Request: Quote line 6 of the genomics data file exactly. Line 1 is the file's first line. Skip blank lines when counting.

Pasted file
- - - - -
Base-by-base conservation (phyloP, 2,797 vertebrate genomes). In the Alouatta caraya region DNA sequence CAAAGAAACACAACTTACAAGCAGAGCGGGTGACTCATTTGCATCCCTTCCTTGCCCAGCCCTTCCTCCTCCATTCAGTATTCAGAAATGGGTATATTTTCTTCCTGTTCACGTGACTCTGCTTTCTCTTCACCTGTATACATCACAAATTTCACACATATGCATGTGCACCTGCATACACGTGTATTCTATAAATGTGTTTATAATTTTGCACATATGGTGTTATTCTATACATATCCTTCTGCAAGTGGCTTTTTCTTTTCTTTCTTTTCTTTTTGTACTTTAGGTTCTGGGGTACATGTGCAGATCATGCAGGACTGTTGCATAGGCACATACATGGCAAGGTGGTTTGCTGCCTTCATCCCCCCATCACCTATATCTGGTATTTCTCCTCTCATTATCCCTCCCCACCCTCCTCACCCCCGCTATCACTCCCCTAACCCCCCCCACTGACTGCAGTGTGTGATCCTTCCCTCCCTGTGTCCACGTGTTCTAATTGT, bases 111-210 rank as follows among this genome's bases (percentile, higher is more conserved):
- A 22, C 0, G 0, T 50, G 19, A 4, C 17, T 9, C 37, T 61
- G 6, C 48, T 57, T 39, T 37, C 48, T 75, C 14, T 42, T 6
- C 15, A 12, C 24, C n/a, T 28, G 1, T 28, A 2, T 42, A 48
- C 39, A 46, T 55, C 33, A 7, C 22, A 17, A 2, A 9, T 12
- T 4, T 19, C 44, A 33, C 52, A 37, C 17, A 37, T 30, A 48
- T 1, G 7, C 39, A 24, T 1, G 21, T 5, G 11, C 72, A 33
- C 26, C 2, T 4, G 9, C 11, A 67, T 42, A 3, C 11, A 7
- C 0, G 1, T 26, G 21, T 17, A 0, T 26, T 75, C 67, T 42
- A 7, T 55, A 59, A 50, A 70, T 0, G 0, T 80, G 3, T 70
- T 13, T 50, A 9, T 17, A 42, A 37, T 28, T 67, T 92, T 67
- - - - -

- T 4, T 19, C 44, A 33, C 52, A 37, C 17, A 37, T 30, A 48